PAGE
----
If profession would serve the turn, and flocking after sermons with some seeming joy at the word were enough to save, heaven would soon be full: but as you love your souls, do not try yourselves by this coarse sieve; that is, seek by an easy profession, and cheap religion, such as is hearing the word, performance of duties and the like; of this kind there are many that will come and walk about heaven's door, willing enough to enter, if they may do it without ruffling their pride in a crowd, or hazarding their present carnal interest by any contest and scuffle. Take Christians under the notion of "seekers," and, by Christ's own words, there are many; but consider them under the notion of "strivers," such as stand ready shod with a holy resolution, to strive even to blood, if such trials meet them in the way to heaven, rather than not enter, and then the number of Christian soldiers will shrink, like Gideon's goodly host, to a little troop.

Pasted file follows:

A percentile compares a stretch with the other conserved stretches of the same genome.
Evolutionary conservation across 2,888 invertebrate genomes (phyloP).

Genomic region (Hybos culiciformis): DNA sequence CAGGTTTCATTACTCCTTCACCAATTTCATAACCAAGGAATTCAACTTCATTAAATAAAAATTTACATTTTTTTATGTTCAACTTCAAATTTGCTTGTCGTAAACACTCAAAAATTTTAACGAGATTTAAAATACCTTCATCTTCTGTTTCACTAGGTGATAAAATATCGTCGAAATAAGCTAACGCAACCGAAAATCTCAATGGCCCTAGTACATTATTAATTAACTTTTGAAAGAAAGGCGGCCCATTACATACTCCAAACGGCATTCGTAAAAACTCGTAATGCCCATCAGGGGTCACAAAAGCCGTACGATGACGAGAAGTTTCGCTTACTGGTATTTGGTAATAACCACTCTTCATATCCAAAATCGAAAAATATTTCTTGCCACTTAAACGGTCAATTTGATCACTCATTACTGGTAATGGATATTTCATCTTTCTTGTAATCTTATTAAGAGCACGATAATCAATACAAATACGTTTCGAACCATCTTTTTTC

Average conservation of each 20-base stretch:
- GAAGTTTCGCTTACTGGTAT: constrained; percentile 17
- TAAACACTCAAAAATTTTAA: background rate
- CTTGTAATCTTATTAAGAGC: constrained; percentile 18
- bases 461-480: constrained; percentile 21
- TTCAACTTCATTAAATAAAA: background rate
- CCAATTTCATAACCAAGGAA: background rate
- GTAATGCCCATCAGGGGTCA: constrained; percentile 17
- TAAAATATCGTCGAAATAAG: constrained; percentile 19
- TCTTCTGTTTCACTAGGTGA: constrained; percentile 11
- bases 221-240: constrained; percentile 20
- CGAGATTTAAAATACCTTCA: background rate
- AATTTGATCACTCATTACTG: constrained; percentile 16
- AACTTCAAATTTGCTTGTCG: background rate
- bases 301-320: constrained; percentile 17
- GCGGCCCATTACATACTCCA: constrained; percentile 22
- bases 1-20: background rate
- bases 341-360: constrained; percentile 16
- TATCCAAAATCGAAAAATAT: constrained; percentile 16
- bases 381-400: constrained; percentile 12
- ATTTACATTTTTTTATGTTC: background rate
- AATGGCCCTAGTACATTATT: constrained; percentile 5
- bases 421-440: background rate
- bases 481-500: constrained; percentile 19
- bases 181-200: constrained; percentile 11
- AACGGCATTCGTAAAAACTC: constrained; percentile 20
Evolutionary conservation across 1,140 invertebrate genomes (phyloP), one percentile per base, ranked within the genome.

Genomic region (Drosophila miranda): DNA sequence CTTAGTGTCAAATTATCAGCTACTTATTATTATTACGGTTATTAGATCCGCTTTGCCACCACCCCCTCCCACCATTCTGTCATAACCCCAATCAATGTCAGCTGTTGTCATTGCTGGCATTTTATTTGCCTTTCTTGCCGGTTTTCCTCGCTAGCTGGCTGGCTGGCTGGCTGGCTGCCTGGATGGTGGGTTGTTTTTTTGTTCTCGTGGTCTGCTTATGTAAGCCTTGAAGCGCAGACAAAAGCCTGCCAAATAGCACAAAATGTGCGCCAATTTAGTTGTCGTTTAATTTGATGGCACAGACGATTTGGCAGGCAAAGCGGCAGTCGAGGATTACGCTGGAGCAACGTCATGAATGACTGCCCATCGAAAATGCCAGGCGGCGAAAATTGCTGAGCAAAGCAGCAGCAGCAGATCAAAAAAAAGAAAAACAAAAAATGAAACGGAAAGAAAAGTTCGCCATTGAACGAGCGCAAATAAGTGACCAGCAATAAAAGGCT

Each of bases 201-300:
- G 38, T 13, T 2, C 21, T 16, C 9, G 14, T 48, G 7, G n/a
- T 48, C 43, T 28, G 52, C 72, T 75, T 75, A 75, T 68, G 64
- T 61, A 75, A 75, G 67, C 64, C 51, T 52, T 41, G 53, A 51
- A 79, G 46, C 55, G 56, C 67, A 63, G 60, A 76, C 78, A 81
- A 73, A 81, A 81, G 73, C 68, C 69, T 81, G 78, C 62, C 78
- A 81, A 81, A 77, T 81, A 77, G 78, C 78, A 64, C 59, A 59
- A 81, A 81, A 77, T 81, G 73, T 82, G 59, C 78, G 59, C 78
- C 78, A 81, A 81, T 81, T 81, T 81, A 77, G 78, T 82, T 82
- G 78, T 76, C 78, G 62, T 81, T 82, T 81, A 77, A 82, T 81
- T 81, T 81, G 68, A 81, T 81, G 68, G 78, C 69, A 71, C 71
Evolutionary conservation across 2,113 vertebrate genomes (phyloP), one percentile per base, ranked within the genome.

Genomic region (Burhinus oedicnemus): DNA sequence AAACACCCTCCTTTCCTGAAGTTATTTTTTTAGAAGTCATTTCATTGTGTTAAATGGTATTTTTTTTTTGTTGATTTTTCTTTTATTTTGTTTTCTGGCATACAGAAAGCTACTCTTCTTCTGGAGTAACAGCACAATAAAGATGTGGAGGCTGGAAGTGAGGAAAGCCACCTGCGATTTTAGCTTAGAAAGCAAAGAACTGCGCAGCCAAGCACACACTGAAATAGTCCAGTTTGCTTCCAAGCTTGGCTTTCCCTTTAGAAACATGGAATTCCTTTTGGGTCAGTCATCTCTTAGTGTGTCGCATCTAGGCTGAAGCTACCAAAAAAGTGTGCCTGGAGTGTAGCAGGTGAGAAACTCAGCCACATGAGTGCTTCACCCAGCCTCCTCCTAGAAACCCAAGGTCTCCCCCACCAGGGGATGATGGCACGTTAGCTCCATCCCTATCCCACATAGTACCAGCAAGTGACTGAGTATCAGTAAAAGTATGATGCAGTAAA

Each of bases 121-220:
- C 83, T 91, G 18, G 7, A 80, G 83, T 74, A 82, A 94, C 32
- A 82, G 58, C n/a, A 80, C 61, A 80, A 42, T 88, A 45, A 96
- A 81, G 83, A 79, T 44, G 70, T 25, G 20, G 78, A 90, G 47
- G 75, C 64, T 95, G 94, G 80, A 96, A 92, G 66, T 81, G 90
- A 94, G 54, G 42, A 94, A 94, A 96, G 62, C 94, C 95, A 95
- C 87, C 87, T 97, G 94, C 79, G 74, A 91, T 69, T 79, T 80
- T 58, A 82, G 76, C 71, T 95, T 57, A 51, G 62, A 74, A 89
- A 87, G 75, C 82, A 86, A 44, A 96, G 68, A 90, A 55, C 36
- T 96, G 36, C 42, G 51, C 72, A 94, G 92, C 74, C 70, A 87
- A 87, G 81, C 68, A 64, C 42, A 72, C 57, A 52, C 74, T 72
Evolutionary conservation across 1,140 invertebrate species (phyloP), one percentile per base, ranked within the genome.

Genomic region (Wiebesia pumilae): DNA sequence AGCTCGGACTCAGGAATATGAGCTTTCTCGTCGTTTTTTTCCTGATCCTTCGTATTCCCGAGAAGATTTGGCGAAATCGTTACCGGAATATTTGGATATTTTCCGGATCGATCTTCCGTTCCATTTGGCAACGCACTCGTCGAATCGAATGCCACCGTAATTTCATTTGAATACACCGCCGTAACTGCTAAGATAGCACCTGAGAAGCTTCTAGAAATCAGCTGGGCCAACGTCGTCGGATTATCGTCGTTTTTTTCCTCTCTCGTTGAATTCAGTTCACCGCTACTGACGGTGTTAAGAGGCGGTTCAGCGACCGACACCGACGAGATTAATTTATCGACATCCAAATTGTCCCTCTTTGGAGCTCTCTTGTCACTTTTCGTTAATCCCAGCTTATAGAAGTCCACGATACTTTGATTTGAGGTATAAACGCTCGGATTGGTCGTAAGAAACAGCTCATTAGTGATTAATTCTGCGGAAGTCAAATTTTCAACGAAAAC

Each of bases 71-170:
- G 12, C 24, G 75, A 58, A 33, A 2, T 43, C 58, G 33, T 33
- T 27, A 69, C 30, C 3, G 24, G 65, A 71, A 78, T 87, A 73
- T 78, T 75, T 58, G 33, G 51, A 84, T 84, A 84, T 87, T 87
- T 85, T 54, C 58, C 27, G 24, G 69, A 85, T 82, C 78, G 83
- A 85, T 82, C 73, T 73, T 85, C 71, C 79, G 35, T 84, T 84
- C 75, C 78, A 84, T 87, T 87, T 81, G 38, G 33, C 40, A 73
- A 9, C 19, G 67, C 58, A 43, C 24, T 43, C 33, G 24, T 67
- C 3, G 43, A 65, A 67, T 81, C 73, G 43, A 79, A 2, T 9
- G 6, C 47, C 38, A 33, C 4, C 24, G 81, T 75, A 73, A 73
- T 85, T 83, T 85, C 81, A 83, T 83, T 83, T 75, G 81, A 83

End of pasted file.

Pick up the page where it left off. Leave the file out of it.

In this old age of England's withered profession, how great a rarity is a sincere convert! When we see a tree that used to stand thick with fruit, now bring forth but little, maybe an apple on this bough, and another on that, we look upon it as a dying tree. Those golden days of the gospel are over, when converts came flying as a cloud, as the doves to the window in flocks. Now gospel news grows stale, few are taken with it. Our old store of saints, the treasure of their times, wears away apace; what will become of us, if no new ones come in their room? Alas! when our burials are more than our births, we must needs be on the losing hand. There is a sad list of holy names taken away from us; but where are they which are born to God? If the good go, and those which are left continue bad, yea, become worse and worse, we have reason to fear that God is clearing the ground, and making way for a judgment.
None sink so far into hell as those that come nearest heaven, because they fall from the greatest height. None will have such a sad parting from Christ as those who went half way with Him, and then left Him.
From The Christian in Complete Armour by William Gurnall